A blog devoted to exploring wines made from unusual grape varieties and/or grown in unfamiliar regions all over the world. All wines are purchased by me from shops in the Boston metro area or directly from wineries that I have visited. If a reviewed bottle is a free sample, that fact is acknowledged prior to the bottle's review. I do not receive any compensation from any of the wineries, wine shops or companies that I mention on the blog.

Tuesday, September 6, 2011

Savagnin: Two Modern Expressions - Arbois, Jura, France

Savagnin is a tough grape to write about.  It has the difficult double-distinction of being a very old vine and of being genetically unstable.  Put the two together and you get a recipe for widespread mutation over a long period of time which, of course, leads to confusion.  We'll do what we can with it, though, and see what light we can shed.

Savagnin is currently best known for its role in white wines of all sorts in the Jura region of France.  The French ampelographer Pierre Galet, though, had a hunch that the grape known as Savagnin in the Jura might actually be the same as a grape called Traminer from the Südtirol region of Italy despite minor differences between the leaf shapes and chemical makeup of the two plants.  Traminer, named for the town of Tramin in Südtirol, was once widely planted throughout Germany, Alsace, Hungary and Austria, though it is rare to come across a grape by that name today (the grape called Traminer in Austria is actually Roter Veltliner, a totally unrelated grape).  Recent DNA profiling has proven that Traminer and Savagnin are actually one and the same grape.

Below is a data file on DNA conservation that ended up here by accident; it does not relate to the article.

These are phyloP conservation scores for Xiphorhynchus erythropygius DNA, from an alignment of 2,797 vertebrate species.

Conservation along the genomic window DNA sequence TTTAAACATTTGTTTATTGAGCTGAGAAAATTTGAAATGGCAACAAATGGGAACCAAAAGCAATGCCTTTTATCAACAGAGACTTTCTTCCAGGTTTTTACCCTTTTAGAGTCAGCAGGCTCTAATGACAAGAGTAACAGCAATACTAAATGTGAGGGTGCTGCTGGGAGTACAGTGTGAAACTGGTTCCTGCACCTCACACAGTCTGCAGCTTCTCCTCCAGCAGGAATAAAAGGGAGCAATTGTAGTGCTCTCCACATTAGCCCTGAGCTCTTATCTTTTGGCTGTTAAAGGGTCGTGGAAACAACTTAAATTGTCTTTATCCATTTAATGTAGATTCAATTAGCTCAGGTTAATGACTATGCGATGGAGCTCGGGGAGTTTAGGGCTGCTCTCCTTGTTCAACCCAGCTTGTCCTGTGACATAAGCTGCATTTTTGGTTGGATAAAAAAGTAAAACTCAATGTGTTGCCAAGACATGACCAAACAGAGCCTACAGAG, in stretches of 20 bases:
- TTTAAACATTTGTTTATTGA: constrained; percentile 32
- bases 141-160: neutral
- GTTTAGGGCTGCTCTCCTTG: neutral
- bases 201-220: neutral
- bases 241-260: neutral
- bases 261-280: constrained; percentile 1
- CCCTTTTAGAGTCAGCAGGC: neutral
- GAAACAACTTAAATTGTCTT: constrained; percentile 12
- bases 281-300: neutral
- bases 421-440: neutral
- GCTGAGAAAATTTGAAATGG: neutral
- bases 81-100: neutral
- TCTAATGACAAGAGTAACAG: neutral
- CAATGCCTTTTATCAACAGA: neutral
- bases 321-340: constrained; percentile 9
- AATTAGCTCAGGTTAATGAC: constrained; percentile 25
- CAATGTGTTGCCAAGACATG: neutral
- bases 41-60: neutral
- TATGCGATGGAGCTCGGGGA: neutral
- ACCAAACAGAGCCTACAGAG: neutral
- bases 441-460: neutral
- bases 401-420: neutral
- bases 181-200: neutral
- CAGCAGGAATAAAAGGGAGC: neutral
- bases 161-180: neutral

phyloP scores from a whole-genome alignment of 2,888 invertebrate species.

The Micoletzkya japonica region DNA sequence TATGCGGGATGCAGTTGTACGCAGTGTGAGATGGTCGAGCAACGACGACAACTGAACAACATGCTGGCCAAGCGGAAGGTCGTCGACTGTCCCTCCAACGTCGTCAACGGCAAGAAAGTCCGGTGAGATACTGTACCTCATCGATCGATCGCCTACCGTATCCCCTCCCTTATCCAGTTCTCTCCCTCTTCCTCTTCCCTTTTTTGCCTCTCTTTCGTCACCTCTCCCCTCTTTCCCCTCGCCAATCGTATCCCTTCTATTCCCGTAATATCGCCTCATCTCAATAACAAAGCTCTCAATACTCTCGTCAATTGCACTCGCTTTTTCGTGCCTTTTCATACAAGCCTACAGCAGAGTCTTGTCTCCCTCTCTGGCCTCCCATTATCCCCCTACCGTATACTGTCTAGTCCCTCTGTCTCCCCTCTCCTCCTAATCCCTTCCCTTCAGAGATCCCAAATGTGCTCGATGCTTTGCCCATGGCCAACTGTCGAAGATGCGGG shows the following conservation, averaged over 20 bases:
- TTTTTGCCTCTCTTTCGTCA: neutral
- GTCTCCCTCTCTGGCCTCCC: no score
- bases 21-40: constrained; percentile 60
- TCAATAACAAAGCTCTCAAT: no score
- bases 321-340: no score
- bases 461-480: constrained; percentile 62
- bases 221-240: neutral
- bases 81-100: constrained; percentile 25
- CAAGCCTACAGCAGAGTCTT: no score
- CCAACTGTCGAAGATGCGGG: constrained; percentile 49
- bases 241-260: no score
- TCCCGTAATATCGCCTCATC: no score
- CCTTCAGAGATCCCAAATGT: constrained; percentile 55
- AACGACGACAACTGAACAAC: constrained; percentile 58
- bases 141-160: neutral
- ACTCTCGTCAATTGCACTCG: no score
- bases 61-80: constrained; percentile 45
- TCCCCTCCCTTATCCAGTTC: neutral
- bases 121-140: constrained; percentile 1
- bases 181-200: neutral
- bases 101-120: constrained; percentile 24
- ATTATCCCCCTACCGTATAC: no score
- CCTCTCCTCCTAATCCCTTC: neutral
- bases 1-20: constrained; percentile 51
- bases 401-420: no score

And that's the end of the easy part.  Somewhere along the line, a Savagnin plant mutated into a vine that grew pink-skinned instead of green-skinned berries.  This pink-skinned version is known as Red Traminer or Savagnin Rose.  At some other point in its history, this pink-skinned version mutated again and picked up a much headier, more muscat-like aroma and spicier flavor profile and thus Gewürztraminer was born.  Over time, people in many places confused the Red Traminer vines and the Gewürztraminer vines, since visually they look nearly identical, to the extent that it is currently theorized that many of the vines known in Germany as Gewürztraminer may actually be Red Traminer and they point to the German Gewürztraminer's tendency to have muted aromatics as proof.  There's also an obscure grape in Alsace called Klevener de Heiligenstein which is also believed to be Red Traminer, though this grape is not related at all to the grape called Klevner in Alsace which is actually Pinot Blanc.

We're not done yet.  There are other grapes grown in eastern Europe that may or may not be Savagnin or a mutation of it.  There's a grape called Frankisch in Austria, one called Heida or Païen in Switzerland, and one called Formentin in Hungary that may be Savagnin or one of its clonal variants.  In the cru of Ayze in the Savoie region of France, a sparkling wine is made from a grape called Gringet that has long been thought to be identical to Savagnin, but which is now believed to be something totally different.  In Australia, much of what had been grown as Albarino is in actuality Savagnin, though the two grapes are not genetically related.  The Savagnin Noir of the Jura is none other than Pinot Noir, which Savagnin is somehow related to somewhere down the line.  Savagnin is also thought to have some link to Viognier, though the exact familial relationship is unclear.

And all that only covers trying to figure out exactly what Savagnin is as a grape.  Once you actually get into the Jura and try to navigate the enormous number of different styles that the grape can be put to, well, then things get really crazy.  I'll get into some of the more traditional styles that Savagnin is put to in a post later this week.  Today, though, I'm going to be looking at two wines that are made in a more modern style in the Jura.